That’s probably more typical of unprogrammed meeting quakers rather than those with programmed meetings. Outside of the US, Quakers are almost universally supportive.

  29. @ Timothy,

    My mom is a Quaker (from Pennsylvania no less).

    Many good Quakers have stood up against horrible applications of scripture to support morally wrong social ills.

    They are non-hierarchical and abhor a legalistic religious practice…having been persecuted mercilessly, they have long had compassion for all sorts of minorities.

    We’ll see what they do.

  30. @ Timothy,

    Regarding: UCC

    The United Church of Christ embraces a theological heritage that affirms the Bible as the authoritative witness to the Word of God, the creeds of the ecumenical councils, and the confessions of the Reformation. The UCC has roots in the “covenantal” tradition—meaning there is no centralized authority or hierarchy that can impose any doctrine or form of worship on its members. Christ alone is Head of the church. We seek a balance between freedom of conscience and accountability to the apostolic faith. The UCC therefore receives the historic creeds and confessions of our ancestors as testimonies, but not tests of the faith.

    That view of scripture and accountability to apostolic faith allows for a lot of “flexibility.”

  31. David,

    Yes, those of the covenantal tradition of Christianity are indeed more flexible than those of more highly structured or hierarchal institutions. They would likely view it as being open to the moving of the Spirit. Others would consider it heretical. But they speak no less for “Christian marriage” than, say, the Armenian Orthodox Church.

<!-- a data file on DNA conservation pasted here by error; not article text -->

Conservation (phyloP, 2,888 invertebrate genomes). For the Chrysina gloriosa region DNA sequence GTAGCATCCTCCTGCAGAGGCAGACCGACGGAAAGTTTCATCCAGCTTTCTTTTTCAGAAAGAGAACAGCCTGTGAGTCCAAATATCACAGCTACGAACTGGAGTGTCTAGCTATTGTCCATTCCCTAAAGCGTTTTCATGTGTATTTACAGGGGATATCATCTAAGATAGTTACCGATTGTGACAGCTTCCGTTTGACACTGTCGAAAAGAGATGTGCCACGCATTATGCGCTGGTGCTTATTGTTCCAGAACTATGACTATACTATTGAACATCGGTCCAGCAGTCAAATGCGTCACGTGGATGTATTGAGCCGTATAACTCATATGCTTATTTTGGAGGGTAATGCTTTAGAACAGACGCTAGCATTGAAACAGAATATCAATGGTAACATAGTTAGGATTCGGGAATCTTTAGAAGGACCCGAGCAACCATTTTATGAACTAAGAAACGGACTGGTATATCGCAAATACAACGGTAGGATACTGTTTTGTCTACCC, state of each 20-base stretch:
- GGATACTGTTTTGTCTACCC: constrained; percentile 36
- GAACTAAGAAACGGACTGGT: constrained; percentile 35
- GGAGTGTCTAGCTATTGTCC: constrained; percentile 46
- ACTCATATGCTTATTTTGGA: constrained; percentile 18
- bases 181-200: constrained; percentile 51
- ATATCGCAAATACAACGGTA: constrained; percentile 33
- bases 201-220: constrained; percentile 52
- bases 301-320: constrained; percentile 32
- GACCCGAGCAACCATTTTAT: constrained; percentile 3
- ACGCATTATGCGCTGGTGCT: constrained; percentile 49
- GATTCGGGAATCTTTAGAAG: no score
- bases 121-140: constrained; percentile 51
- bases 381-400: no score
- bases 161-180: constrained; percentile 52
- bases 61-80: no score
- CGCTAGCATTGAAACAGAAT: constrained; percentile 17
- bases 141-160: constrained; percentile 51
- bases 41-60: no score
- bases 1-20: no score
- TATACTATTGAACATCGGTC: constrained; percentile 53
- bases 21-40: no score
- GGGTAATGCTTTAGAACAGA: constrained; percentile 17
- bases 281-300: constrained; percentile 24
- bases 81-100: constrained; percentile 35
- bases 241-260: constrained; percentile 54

Here are better stats on UCC:

    90% of UCC clergy supports gays and lesbians as lay leaders

    88% of UCC clergy supports employee non-discrimination

    84% of UCC clergy supports the ordination of gay and lesbian people with no special requirements

    84% of UCC clergy supports hate crime laws

    83% of UCC clergy supports gay adoption

    81% of UCC clergy believe that the church should not work to oppose making homosexuality acceptable

    67% of UCC clergy supports same sex marriage and 24% of UCC clergy support civil unions (91% total). However, when religious protections are assured, many of the civil union responses move into the marriage column.

  32. Warren,

    Don’t kill the thread on my account. I’m outta here. Michael and Jayhuck have had the last word.

  33. Debbie Thurman ~ Jun 16, 2009 at 7:03 pm

    There are some other evangelical denominations Timothy left out, such as the Evangelical Free Church and Calvary Chapels. And some of the other mainline denominations are seeing evangelical branches breaking off, such as the PCUSA.